The Pilgrimage? | Travel Blog


Published: August 30th 2023

Edit Blog Post

Amorgos localAmorgos localAmorgos local

Issy joins the Rembrandts for a morning of drawing on the hotel terrace, while I head off on what I think I‘m entitled to call a pilgrimage. Amorgos Pilgrimage Route Number 5 should lead me to the Stavros Holy Church which is near the north eastern end of the island. The track starts off as a wide concrete path, but it seems that was only put there to lull us prospective pilgrims into a false sense of security. I’m not far out of Lagada when the route turns off the main path and deteriorates into a steep, narrow, windy, rocky goat track. For the first time since we arrived here there aren’t any clouds swirling around the peaks; the sky’s clear and it’s hot. The views down over Lagada, Aegiali and across to some of the neighbouring islands are excellent.

I’m starting to feel a bit lonely. I’ve been going for over an hour now and I haven’t yet come across any fellow pilgrims. I read that to go hiking here you need to obey three strict rules. You mustn’t go alone. I’m sure all the Rembrandts think I’m some mad hiking nut so there’s no chance of any of

Church of St John the TheologianChurch of St John the TheologianChurch of St John the Theologian

them coming with me, and I don’t know anyone else on the island. Secondly you must tell someone where you’re going and what time you expect to be back. I don’t usually know where I’m going to be going myself, let alone when I’m going to be back. Fortunately I’ve got the third one covered; I’ve got my phone with me. I haven’t got any reception, but the rules didn’t say anything about that minor detail.

I think I remember reading that there were two monasteries or churches along the route. I can’t remember the name of the first one, but the second one is the apparently iconic pilgrimage site, the Stavros Holy Church. I reach the first church. It’s a bit small, there are no signs, and I can’t get into it, but at least I can now tick that one off.

I round the bend and there’s the much larger looking Stavros Holy Church sitting up on the hilltop in front of me. I climb the path and walk triumphantly through the gate. I’ve completed my pilgrimage! I’m now officially a pilgrim! There are no signs here, and I can’t get into the church, but that

Amorgos localAmorgos localAmorgos local

doesn’t matter. I made it. I’m not sure if there’s anyone living here, but I’m pretty sure I can hear a radio, and it sounds like a Greek talkback, well either that or it’s not a radio at all, just one of the monks talking politics to his wife. I didn’t know Greek monks had wives. Anyway, the views across to both sides of the island from up here are excellent.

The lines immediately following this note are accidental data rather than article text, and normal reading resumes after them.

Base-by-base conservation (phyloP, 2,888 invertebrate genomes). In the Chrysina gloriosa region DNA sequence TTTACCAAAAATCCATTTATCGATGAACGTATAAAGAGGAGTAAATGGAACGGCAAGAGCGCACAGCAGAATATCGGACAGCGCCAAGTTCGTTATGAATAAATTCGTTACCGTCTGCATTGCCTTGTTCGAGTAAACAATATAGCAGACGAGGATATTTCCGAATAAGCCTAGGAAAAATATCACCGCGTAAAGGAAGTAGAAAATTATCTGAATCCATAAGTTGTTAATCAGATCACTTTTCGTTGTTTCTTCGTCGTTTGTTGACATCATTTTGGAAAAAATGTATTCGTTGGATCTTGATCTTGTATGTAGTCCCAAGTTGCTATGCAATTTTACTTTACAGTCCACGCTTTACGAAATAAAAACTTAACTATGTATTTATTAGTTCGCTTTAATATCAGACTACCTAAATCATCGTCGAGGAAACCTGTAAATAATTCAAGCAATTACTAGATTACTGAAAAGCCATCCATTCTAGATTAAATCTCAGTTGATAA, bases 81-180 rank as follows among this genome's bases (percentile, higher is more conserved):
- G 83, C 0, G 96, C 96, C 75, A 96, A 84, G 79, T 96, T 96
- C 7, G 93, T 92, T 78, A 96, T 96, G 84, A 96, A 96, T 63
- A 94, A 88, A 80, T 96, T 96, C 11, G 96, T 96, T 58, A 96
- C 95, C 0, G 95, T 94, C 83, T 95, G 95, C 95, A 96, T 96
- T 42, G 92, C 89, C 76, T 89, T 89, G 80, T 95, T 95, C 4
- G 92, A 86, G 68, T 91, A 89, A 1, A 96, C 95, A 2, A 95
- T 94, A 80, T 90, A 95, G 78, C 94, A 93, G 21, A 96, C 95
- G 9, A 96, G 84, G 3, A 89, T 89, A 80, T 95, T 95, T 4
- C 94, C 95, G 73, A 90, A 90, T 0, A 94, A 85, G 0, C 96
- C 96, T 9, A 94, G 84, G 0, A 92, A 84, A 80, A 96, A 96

I start the long trek back. I haven’t been going for too long when I turn around to see a man on a donkey, or it could be a horse, riding along the track behind me. I think he must be the caretaker of some of the local churches and monasteries. He stops briefly at church number one, presumably to do some of whatever remote tiny church caretakers do, and then gets back on his horse and heads off again. I wave to him and he returns suit with a broad smile. A bit further on he suddenly emerges from nowhere and offers me some figs. He must have seen me up at the Stavros Holy Church, and he’s now rewarding me for having successfully completed my pilgrimage.

View towards AegialiView towards AegialiView towards Aegiali

That’s very kind.

As I hike along it’s a bit hard not to notice the remnants of what look like a handful of windmills on the top of the ridge hundreds of metres above me. That must be close to the highest point on the whole island, which is up at a very respectable eight hundred plus metres. I think I might have seen the ruins of one of these when I hiked up one of the cliffs a couple of days ago, and didn’t realise what it was. I read that the windmills scattered around the island were in use for around 300 years, mainly to produce flour. The ones in Chora were really close to the village (sorry town), but this lot are on the top of a mountain out in the middle of nowhere. It must have required an extraordinary amount of effort to get the grain up to them and the flour back down again to whoever was going to be using it. I hope it was worth it.

Back in Lagada again, and I proudly announce to Issy that I’m now officially a pilgrim. I get out my iPad to show her where


I went. Huh. What’s this? It seems I may have miscalculated. It looks like there are three churches along the route, not two, so I never actually made it to the Stavros Holy Church. Noooo! Disaster! All that effort I’m still not a pilgrim. I hope I don’t have to give the figs back – I left them in the bottom of my backpack to give to Issy and they’ve now disintegrated into an ugly sticky mess.

Anyway, the church I did get to was apparently the Church of St John the Theologian. It looked quite new, but my new friend the caretaker’s clearly been doing a good job. I read that it’s believed to have been built between the seventh and ninth centuries on the site of an ancient temple. … so not really all that new.

It seems Issy’s been having some fun of her own while I was off on my pilgrimage (which it seems has now been relegated to the status of a lowly hike). She tells me she came into our room when she came back from producing masterpieces to find me stretched out on the bed in my undies. Only it wasn’t


me, she’d gone into the room next door by mistake – well I hope it was by mistake. She says she’s still not quite sure who was more shocked, her or retired anaesthetist David. He was having a quiet morning off while his wife Jenny was off painting, or that was the idea until Issy barged in and upset the apple cart.


Tot: 0.04s; Tpl: 0.013s; cc: 8; qc: 23; dbt: 0.0173s; 1; m:domysql w:travelblog (; sld: 1;
; mem: 1.1mb

#Pilgrimage #Travel #Blog

Add a Comment